The result of this awakening was that GRIND! would never come out, regardless of its completion, containing over a dozen extensive interviews, scores of reviews, and whatever else was in there that I can no longer remember. If I even had the proof copy somewhere today, I wouldn’t even know it.
I was sure that I still wanted to publish. Just not this.
So, I took a break from self-publishing for a year while I got to know my brand-new hometown of Burlington. After 2 1/2 years of living in an isolated rural area that was 2,000 people when school was in, 200 when it was out, I was ecstatic over my improved surroundings — having a good time, being young, parties, girls, etc. I was, shall we say, pleasantly distracted.
And then, in 1993, a bundle of joy entered my life. It didn’t coo or smile or even wake me up in the middle of the night to feed it, but it was free and it was the beginning of life for Purging Talon.
It was a computer. More specifically, a Mac Classic that I had won in a contest. It was small, even by the standards of the day, in terms of physical size and memory, but with a pile of floppy disks and sneaking access to the printers at my local university’s computer lab, I was well on my way to releasing a complete piece of shit zine… Poo Poo, to be exact.
The entire concept and most of the material for the first issue of Poo Poo Magazine (released Halloween 1993) came from one night of drinking with a roommate and close friend — types of essays, silly pseudonyms, massive abuse of fonts, blown out pics, you name it. Brought to life were the personas of M.C. Caucasian Pimp and Pope Homeslice IV (and, later, Vanilla Christ and Lex Lucifer), masters of absurd life observations — and each with a real sailor’s mouth, too. The original intention was to create a zine that made fun of other zines by example. What that means is that the “cut-and-paste” style, the vapid topics, and the general mental masturbation common in the zine world in the 1990s was lampooned in PPM — sometimes in a subtle way, other times in a truly mean-spirited way — but in a cute package.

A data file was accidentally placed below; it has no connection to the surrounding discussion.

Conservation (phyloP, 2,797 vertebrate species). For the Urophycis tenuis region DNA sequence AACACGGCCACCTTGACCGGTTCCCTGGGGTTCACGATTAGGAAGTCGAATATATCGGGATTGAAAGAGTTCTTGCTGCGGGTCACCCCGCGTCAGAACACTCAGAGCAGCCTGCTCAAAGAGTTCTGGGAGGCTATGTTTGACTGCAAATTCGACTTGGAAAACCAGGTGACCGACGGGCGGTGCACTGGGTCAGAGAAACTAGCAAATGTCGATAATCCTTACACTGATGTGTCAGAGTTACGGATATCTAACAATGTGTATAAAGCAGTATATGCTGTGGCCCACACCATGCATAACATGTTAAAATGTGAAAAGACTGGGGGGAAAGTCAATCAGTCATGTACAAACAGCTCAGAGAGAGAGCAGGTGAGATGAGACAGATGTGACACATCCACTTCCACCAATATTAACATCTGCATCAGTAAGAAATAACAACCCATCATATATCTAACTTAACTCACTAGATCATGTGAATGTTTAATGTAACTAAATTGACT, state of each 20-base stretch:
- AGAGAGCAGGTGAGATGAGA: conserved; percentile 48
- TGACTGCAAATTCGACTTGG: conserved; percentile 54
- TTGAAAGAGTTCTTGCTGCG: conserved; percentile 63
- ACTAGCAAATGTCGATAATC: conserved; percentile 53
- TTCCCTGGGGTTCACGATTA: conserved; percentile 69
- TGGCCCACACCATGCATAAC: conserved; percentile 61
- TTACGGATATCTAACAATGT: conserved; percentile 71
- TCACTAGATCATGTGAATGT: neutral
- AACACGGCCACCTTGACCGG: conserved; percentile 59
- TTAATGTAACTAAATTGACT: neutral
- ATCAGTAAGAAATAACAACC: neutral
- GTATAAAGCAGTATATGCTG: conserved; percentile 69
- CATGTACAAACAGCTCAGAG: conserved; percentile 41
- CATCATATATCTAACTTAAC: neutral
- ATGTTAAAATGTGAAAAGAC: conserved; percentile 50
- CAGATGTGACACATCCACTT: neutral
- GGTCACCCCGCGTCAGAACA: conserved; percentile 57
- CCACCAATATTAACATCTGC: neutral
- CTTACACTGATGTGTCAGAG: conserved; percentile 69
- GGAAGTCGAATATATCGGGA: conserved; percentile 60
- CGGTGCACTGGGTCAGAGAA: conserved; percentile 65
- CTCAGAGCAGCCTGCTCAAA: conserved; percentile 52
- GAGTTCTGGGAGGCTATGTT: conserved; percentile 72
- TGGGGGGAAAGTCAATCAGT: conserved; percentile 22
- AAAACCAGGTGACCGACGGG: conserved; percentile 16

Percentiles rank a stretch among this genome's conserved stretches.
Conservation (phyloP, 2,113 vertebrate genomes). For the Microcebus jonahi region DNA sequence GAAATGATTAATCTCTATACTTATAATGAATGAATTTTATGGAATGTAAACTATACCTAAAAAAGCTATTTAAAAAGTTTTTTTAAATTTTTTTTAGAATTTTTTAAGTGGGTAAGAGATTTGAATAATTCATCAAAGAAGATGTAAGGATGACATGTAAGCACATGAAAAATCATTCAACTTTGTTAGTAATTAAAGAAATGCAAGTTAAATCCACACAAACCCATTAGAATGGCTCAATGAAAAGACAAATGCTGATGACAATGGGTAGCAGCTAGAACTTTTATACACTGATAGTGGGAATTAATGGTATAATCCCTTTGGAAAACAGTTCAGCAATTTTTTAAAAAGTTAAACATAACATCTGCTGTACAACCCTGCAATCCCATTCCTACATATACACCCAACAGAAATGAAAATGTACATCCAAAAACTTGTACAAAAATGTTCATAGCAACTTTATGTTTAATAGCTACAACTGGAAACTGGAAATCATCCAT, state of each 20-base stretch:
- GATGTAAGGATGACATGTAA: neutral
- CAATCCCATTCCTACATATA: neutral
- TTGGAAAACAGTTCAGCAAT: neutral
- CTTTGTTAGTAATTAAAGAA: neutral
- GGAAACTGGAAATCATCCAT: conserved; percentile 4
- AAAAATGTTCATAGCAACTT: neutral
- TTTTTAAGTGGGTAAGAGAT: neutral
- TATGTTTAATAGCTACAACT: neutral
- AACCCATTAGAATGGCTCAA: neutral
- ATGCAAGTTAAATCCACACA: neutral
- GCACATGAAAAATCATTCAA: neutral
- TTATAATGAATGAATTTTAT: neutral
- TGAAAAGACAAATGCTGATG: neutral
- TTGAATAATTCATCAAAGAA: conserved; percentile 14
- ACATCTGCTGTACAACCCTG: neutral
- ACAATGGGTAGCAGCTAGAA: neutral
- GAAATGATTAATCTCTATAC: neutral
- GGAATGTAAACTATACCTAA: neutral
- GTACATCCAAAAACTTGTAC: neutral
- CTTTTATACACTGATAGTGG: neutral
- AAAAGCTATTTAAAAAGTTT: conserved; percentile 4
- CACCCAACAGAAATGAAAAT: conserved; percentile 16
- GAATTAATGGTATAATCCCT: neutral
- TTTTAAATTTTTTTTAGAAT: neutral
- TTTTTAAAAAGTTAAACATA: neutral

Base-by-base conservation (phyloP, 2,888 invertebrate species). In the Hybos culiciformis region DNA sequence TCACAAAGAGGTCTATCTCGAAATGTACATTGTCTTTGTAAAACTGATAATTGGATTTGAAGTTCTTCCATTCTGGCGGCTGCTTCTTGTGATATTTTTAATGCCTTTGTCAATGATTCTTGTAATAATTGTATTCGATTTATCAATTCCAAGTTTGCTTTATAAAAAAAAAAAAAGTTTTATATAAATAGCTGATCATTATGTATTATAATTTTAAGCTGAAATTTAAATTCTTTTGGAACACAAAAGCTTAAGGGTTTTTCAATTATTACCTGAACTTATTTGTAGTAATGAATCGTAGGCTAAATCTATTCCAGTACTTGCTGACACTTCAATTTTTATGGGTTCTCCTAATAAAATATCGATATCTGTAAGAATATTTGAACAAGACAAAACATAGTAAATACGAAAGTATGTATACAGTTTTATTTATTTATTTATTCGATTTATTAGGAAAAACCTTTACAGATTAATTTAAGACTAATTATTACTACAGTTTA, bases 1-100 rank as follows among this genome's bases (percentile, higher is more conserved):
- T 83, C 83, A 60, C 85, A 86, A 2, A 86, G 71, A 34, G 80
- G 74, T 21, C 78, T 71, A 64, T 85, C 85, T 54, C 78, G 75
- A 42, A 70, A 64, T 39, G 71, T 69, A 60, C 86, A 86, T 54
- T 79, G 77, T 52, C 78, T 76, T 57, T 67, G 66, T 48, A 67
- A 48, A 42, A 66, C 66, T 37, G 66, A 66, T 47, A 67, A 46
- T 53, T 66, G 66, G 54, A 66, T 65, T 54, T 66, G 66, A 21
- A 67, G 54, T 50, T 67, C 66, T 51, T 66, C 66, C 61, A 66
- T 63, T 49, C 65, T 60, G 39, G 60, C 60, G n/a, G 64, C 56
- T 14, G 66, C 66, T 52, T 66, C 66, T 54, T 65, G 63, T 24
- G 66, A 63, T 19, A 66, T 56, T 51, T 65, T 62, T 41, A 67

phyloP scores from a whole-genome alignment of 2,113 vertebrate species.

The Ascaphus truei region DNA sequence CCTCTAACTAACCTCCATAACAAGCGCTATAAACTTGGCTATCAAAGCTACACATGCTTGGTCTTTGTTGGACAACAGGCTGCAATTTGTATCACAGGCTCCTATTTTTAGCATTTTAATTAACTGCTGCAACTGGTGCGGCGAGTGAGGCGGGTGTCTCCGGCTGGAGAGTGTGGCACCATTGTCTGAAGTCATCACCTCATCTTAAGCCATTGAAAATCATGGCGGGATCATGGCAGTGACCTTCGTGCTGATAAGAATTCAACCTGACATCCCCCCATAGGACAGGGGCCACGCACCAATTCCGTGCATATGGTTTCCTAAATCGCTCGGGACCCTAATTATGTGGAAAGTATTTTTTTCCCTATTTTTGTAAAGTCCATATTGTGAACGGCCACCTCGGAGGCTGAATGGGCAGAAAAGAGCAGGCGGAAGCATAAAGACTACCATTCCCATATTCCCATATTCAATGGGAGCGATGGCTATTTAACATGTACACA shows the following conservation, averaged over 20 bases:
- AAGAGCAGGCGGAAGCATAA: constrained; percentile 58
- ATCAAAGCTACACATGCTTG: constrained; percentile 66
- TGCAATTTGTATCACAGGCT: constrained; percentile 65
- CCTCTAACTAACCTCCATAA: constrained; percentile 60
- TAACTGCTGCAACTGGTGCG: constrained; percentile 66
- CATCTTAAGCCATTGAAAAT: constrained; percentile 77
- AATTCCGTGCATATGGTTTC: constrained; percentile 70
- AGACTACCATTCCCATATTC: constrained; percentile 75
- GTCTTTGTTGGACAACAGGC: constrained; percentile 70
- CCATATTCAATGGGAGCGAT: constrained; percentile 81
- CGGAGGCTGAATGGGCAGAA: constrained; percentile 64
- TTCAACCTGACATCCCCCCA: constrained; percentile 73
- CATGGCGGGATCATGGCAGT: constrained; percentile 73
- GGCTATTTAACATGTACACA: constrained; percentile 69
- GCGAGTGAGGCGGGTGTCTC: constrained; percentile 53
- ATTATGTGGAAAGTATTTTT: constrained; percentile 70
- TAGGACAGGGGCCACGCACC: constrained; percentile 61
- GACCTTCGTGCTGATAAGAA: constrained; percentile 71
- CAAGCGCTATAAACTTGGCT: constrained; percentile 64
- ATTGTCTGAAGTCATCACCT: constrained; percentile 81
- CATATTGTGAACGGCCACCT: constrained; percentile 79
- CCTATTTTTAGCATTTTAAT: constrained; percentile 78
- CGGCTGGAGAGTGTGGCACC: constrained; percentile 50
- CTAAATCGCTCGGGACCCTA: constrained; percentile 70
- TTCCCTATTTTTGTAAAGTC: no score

We enjoyed the juxtaposition but the joke got old and at least two of us wanted to get away from the “zine parody” nonsense, as well as the presence of anything band-related and just go on our spiteful rants, which people seemed to enjoy more than anything. So, after the departure of Pope Homeslice IV (losing him to the exciting career of booking punk rock shows at the local teen center), Poo Poo morphed into a hate zine and all was well with the world…
I’d like to thank so many folks for helping as well as contributing to Purging Talon over all of these years: 242 Main, Raul A., Jason Andreasson, Apple, Avatar (the defunct zine shop, not the movie), A.Z. Well, Blanche Barton, Blue Suede News, Bound Together Books, Scott Broderick and The Lindbergh Baby, Simon Brody, Luis Cantero, The Church of Satan, Joseph A. Citro, Comic Relief – Berkeley, Counter Media, Daark, Mark DeGerolamo, Le’ rue Delashay, Baboon Dooley, Deeva Dazzletrash, Dennis and Club Toast, Draconis Blackthorne, Earth Prime Comics, Epicenter Zone Collective, Factsheet 5, Adan Flores, Joel Gausten, Peter H. Gilmore, Greg Giordano and Studio 8 Uncensored/Live, Samantha Godbout, Gonzo’s, David Harris, Molly Hodgdon, The House of Omar, Scott Huffines and Atomic Books, Ipso Facto, Todd Kennedy, Chuck Klosterman, Chris Korda, Kymba-Khan, Robert A. Lang, Leather Tongue Video, Lex Lucifer, Bill M. and The Devil’s Mischief, Jack Malebranche, Michael Mazza, Christopher Mealie, Ken Millette (R.I.P.), Kevin Montanaro, Michael Moynihan and Dominion Press, Moon Mystique, Peggy Nadramia, Nemo, Adam Parfrey and Feral House, Herbert Paulis, Eric Peterson, Pope Homeslice IV, Professor Sinister, Pure Pop Records, Quimby’s, Casey Rae-Hunter and The Contrarian, Ratdog, Aaron Reil, RE/Search, Robert The Merciless, Rock Out Censorship, Roy from zine.net, Brad Searles, Kevin I. Slaughter and Underworld Amusements, George Sprague, Star 69, Tiberia Nine, Tones, University of Vermont, Vanilla Christ, VCAM, Lestat Ventrue and Letters To The Devil, Joseph Veronneau, Gregori Warn, Wired Magazine, WRUV 90.1 FM, Chris Xavier and Reptilian Records.
Now, let’s get to the NEXT 20 years, shall we?